U.S. regulators said Wells Fargo had agreed to a $6.5 million settlement to end a case against it alleging poorly managed toxic securities.
The Securities and Exchange Commission said the bank and a broker had sold bundled securities in the early months of the bursting housing bubble that the bank simply did not research well or understand.
"Broker-dealers must do their homework before recommending complex investments to their customers," said head of the SEC Municipal Securities and Public Pensions Unit Elaine Greenberg in a statement.
The New York Times said Tuesday that Wells Fargo made a profit of $16 billion in 2011, making the $6.5 million settlement, all things being relative, about as worrisome as a parking ticket to some.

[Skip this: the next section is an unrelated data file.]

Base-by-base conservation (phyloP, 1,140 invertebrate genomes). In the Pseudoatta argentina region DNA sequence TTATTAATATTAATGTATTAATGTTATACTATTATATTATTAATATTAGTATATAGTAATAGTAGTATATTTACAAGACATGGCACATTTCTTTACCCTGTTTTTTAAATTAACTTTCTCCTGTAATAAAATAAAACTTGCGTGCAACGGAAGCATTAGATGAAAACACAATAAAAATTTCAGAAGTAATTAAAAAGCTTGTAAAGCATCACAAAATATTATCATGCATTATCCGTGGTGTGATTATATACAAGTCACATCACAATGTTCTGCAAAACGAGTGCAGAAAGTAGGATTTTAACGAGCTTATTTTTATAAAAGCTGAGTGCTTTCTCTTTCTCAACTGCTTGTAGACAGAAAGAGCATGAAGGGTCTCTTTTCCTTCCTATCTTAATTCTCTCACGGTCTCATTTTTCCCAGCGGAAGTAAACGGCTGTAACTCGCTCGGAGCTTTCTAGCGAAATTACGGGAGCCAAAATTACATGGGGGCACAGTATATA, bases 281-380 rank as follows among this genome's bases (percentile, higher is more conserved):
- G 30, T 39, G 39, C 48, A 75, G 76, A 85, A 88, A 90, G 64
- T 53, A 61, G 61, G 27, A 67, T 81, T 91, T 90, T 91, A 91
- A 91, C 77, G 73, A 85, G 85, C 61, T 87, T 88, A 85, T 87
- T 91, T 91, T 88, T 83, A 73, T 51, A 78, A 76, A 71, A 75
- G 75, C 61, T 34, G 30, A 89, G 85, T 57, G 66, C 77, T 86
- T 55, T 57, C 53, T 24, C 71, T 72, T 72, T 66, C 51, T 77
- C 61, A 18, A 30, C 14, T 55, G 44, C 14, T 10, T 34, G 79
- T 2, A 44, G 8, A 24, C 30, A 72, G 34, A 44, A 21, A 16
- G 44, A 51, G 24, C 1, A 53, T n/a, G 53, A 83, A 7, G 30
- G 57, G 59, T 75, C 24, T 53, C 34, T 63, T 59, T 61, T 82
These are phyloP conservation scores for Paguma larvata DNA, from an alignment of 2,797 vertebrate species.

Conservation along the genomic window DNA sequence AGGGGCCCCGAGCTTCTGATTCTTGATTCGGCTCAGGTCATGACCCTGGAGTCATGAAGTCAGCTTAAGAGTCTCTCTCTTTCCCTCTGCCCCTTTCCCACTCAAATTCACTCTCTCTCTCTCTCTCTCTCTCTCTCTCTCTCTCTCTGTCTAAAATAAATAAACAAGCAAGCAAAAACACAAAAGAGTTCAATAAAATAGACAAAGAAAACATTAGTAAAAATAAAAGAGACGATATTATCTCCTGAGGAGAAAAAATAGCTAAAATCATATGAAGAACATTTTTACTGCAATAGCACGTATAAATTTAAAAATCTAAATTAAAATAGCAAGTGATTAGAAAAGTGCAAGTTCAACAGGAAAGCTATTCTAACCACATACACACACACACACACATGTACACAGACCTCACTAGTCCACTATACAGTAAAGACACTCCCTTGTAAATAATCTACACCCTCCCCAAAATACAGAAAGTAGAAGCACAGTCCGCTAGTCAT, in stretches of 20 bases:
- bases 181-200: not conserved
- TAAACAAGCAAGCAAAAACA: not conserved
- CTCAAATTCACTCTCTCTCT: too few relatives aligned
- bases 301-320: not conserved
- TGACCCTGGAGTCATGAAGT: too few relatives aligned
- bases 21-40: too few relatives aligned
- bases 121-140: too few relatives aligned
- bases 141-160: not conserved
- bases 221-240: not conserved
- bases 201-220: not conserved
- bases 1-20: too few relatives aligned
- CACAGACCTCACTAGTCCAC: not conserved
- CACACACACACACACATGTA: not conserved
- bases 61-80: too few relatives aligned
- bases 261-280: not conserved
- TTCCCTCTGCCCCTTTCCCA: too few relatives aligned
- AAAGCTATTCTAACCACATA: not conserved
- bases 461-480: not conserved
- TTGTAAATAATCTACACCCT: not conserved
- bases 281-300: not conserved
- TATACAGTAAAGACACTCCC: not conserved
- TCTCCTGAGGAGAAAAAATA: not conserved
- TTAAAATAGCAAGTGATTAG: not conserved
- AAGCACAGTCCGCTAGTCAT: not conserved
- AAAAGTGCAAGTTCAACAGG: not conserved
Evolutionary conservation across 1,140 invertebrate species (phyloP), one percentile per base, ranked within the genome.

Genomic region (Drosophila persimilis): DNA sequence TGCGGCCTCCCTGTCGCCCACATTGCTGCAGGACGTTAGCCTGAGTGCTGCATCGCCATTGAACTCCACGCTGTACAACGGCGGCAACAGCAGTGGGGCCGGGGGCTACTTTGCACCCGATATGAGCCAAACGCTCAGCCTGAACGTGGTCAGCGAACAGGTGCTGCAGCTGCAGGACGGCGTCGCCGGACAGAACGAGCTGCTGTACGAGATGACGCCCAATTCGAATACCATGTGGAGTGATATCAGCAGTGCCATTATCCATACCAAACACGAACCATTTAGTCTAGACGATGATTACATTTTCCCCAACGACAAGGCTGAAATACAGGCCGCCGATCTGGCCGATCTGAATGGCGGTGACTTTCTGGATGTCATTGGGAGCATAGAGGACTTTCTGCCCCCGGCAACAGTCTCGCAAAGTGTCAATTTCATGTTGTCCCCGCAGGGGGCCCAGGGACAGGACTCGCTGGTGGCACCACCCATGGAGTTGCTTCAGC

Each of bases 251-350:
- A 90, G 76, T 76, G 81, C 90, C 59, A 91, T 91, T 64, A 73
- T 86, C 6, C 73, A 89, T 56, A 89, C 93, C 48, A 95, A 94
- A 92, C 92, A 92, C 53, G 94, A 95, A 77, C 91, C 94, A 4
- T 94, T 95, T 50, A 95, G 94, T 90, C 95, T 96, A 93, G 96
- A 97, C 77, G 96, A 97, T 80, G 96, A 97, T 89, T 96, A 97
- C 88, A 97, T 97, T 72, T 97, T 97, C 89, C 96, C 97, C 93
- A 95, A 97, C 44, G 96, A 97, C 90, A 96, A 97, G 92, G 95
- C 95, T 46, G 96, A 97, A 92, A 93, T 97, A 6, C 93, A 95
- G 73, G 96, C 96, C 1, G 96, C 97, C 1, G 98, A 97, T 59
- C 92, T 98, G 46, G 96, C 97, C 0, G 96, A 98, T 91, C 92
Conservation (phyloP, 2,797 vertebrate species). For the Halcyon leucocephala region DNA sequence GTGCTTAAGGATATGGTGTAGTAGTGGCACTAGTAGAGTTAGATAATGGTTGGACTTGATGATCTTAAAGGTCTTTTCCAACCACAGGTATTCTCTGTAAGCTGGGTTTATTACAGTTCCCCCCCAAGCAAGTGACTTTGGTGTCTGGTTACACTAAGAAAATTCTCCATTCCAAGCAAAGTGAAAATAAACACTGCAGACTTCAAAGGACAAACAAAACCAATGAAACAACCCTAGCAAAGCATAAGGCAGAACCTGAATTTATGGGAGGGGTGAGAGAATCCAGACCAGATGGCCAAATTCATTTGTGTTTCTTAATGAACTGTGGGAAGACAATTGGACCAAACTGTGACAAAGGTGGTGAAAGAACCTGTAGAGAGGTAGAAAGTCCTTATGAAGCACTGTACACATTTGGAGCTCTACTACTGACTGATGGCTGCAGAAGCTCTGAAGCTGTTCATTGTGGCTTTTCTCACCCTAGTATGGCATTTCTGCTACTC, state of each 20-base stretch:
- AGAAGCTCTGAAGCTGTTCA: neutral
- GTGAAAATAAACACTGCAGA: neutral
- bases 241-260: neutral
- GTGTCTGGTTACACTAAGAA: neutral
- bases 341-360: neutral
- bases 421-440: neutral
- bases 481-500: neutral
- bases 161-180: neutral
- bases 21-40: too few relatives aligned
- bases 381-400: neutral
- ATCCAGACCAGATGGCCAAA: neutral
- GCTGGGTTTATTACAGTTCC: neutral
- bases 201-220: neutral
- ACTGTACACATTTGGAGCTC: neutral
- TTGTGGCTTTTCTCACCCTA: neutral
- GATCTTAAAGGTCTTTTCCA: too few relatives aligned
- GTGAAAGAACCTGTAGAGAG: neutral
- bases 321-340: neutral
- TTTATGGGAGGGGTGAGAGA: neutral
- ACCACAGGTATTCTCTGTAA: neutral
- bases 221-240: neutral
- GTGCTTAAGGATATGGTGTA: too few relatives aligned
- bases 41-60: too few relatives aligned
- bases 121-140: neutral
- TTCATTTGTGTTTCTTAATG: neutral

The SEC has had mixed results pursuing cases related to the bursting housing bubble. It has pursued cases in which banks helped choose securities that went into a bundled package. The banks sold these as solid investments, but the big banks did not reveal that they were making bets that the securities would drop in value.
On the other hand, the SEC recently announced it was dropping a case against Goldman Sachs concerning a 2006 mortgage deal.
The SEC on Tuesday said it had also settled a case against Shawn McMurtry, a former Wells Fargo broker, who will pay a fine of $25,000 and be prohibited for six months from working in the securities industry, the newspaper said.
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